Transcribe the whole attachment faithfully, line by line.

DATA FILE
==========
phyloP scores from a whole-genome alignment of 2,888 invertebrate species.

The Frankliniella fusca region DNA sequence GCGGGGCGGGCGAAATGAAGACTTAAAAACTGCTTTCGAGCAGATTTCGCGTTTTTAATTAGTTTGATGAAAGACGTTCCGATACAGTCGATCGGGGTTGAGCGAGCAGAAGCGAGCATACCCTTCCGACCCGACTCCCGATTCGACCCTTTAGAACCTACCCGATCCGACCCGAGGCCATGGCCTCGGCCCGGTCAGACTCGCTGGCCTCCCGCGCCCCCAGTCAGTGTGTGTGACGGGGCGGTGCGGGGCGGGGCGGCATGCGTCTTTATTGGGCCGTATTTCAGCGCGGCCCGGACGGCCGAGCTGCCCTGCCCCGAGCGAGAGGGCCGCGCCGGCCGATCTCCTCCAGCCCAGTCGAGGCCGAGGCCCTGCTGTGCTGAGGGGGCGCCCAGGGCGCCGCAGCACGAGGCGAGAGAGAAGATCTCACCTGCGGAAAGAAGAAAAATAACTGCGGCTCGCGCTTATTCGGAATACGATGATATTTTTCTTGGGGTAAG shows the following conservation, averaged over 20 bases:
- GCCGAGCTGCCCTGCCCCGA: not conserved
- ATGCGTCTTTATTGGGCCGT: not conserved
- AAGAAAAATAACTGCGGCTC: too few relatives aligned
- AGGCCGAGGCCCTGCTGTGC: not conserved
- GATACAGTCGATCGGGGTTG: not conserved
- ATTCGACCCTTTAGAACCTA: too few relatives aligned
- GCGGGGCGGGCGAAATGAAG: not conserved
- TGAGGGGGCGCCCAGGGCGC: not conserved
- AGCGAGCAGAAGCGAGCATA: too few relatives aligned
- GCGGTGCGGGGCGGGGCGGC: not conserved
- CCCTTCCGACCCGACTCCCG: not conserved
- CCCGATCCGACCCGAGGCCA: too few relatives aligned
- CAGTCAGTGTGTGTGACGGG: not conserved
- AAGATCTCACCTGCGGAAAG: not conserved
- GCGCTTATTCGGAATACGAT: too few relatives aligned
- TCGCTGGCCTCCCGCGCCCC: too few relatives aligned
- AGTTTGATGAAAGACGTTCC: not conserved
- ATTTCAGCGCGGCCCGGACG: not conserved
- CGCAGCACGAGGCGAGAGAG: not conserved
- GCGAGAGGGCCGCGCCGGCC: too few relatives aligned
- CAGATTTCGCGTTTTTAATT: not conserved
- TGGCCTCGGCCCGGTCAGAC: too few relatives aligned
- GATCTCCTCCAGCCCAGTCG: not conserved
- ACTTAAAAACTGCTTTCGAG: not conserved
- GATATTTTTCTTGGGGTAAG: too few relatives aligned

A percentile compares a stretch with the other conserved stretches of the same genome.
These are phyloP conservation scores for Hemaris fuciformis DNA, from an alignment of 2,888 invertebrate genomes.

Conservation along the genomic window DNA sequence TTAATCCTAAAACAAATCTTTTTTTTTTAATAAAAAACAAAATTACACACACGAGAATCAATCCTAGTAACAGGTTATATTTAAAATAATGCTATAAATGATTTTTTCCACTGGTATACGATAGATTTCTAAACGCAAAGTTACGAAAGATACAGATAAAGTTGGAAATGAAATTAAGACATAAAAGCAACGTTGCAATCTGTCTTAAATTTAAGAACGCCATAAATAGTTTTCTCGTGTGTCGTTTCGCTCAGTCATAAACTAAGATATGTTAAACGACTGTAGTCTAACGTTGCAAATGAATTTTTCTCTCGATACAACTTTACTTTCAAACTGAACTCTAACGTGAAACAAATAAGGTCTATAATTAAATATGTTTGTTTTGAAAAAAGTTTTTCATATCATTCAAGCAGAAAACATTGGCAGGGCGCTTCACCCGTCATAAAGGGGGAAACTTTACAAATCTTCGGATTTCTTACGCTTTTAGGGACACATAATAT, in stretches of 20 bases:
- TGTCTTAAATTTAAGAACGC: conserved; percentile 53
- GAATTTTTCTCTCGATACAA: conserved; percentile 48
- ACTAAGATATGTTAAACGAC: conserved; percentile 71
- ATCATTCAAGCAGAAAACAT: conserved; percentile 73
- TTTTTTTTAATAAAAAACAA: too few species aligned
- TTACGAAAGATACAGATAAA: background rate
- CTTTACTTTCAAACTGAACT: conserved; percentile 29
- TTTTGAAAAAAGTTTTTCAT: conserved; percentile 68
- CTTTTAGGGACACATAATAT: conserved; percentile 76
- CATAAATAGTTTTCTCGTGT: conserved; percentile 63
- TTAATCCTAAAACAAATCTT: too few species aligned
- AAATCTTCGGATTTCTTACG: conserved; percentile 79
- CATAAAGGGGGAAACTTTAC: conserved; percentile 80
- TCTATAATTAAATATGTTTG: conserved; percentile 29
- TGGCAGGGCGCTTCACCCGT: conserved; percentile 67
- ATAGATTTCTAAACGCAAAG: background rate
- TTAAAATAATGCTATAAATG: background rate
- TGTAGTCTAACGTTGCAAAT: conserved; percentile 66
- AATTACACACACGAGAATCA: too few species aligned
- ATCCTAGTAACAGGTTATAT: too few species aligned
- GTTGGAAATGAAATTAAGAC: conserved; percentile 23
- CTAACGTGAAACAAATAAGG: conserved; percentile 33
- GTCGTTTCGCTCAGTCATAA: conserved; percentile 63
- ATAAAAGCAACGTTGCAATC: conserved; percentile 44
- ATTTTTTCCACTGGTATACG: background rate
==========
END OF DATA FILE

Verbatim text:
phyloP scores from a whole-genome alignment of 2,888 invertebrate species.

The Frankliniella fusca region DNA sequence GCGGGGCGGGCGAAATGAAGACTTAAAAACTGCTTTCGAGCAGATTTCGCGTTTTTAATTAGTTTGATGAAAGACGTTCCGATACAGTCGATCGGGGTTGAGCGAGCAGAAGCGAGCATACCCTTCCGACCCGACTCCCGATTCGACCCTTTAGAACCTACCCGATCCGACCCGAGGCCATGGCCTCGGCCCGGTCAGACTCGCTGGCCTCCCGCGCCCCCAGTCAGTGTGTGTGACGGGGCGGTGCGGGGCGGGGCGGCATGCGTCTTTATTGGGCCGTATTTCAGCGCGGCCCGGACGGCCGAGCTGCCCTGCCCCGAGCGAGAGGGCCGCGCCGGCCGATCTCCTCCAGCCCAGTCGAGGCCGAGGCCCTGCTGTGCTGAGGGGGCGCCCAGGGCGCCGCAGCACGAGGCGAGAGAGAAGATCTCACCTGCGGAAAGAAGAAAAATAACTGCGGCTCGCGCTTATTCGGAATACGATGATATTTTTCTTGGGGTAAG shows the following conservation, averaged over 20 bases:
- GCCGAGCTGCCCTGCCCCGA: not conserved
- ATGCGTCTTTATTGGGCCGT: not conserved
- AAGAAAAATAACTGCGGCTC: too few relatives aligned
- AGGCCGAGGCCCTGCTGTGC: not conserved
- GATACAGTCGATCGGGGTTG: not conserved
- ATTCGACCCTTTAGAACCTA: too few relatives aligned
- GCGGGGCGGGCGAAATGAAG: not conserved
- TGAGGGGGCGCCCAGGGCGC: not conserved
- AGCGAGCAGAAGCGAGCATA: too few relatives aligned
- GCGGTGCGGGGCGGGGCGGC: not conserved
- CCCTTCCGACCCGACTCCCG: not conserved
- CCCGATCCGACCCGAGGCCA: too few relatives aligned
- CAGTCAGTGTGTGTGACGGG: not conserved
- AAGATCTCACCTGCGGAAAG: not conserved
- GCGCTTATTCGGAATACGAT: too few relatives aligned
- TCGCTGGCCTCCCGCGCCCC: too few relatives aligned
- AGTTTGATGAAAGACGTTCC: not conserved
- ATTTCAGCGCGGCCCGGACG: not conserved
- CGCAGCACGAGGCGAGAGAG: not conserved
- GCGAGAGGGCCGCGCCGGCC: too few relatives aligned
- CAGATTTCGCGTTTTTAATT: not conserved
- TGGCCTCGGCCCGGTCAGAC: too few relatives aligned
- GATCTCCTCCAGCCCAGTCG: not conserved
- ACTTAAAAACTGCTTTCGAG: not conserved
- GATATTTTTCTTGGGGTAAG: too few relatives aligned

A percentile compares a stretch with the other conserved stretches of the same genome.
These are phyloP conservation scores for Hemaris fuciformis DNA, from an alignment of 2,888 invertebrate genomes.

Conservation along the genomic window DNA sequence TTAATCCTAAAACAAATCTTTTTTTTTTAATAAAAAACAAAATTACACACACGAGAATCAATCCTAGTAACAGGTTATATTTAAAATAATGCTATAAATGATTTTTTCCACTGGTATACGATAGATTTCTAAACGCAAAGTTACGAAAGATACAGATAAAGTTGGAAATGAAATTAAGACATAAAAGCAACGTTGCAATCTGTCTTAAATTTAAGAACGCCATAAATAGTTTTCTCGTGTGTCGTTTCGCTCAGTCATAAACTAAGATATGTTAAACGACTGTAGTCTAACGTTGCAAATGAATTTTTCTCTCGATACAACTTTACTTTCAAACTGAACTCTAACGTGAAACAAATAAGGTCTATAATTAAATATGTTTGTTTTGAAAAAAGTTTTTCATATCATTCAAGCAGAAAACATTGGCAGGGCGCTTCACCCGTCATAAAGGGGGAAACTTTACAAATCTTCGGATTTCTTACGCTTTTAGGGACACATAATAT, in stretches of 20 bases:
- TGTCTTAAATTTAAGAACGC: conserved; percentile 53
- GAATTTTTCTCTCGATACAA: conserved; percentile 48
- ACTAAGATATGTTAAACGAC: conserved; percentile 71
- ATCATTCAAGCAGAAAACAT: conserved; percentile 73
- TTTTTTTTAATAAAAAACAA: too few species aligned
- TTACGAAAGATACAGATAAA: background rate
- CTTTACTTTCAAACTGAACT: conserved; percentile 29
- TTTTGAAAAAAGTTTTTCAT: conserved; percentile 68
- CTTTTAGGGACACATAATAT: conserved; percentile 76
- CATAAATAGTTTTCTCGTGT: conserved; percentile 63
- TTAATCCTAAAACAAATCTT: too few species aligned
- AAATCTTCGGATTTCTTACG: conserved; percentile 79
- CATAAAGGGGGAAACTTTAC: conserved; percentile 80
- TCTATAATTAAATATGTTTG: conserved; percentile 29
- TGGCAGGGCGCTTCACCCGT: conserved; percentile 67
- ATAGATTTCTAAACGCAAAG: background rate
- TTAAAATAATGCTATAAATG: background rate
- TGTAGTCTAACGTTGCAAAT: conserved; percentile 66
- AATTACACACACGAGAATCA: too few species aligned
- ATCCTAGTAACAGGTTATAT: too few species aligned
- GTTGGAAATGAAATTAAGAC: conserved; percentile 23
- CTAACGTGAAACAAATAAGG: conserved; percentile 33
- GTCGTTTCGCTCAGTCATAA: conserved; percentile 63
- ATAAAAGCAACGTTGCAATC: conserved; percentile 44
- ATTTTTTCCACTGGTATACG: background rate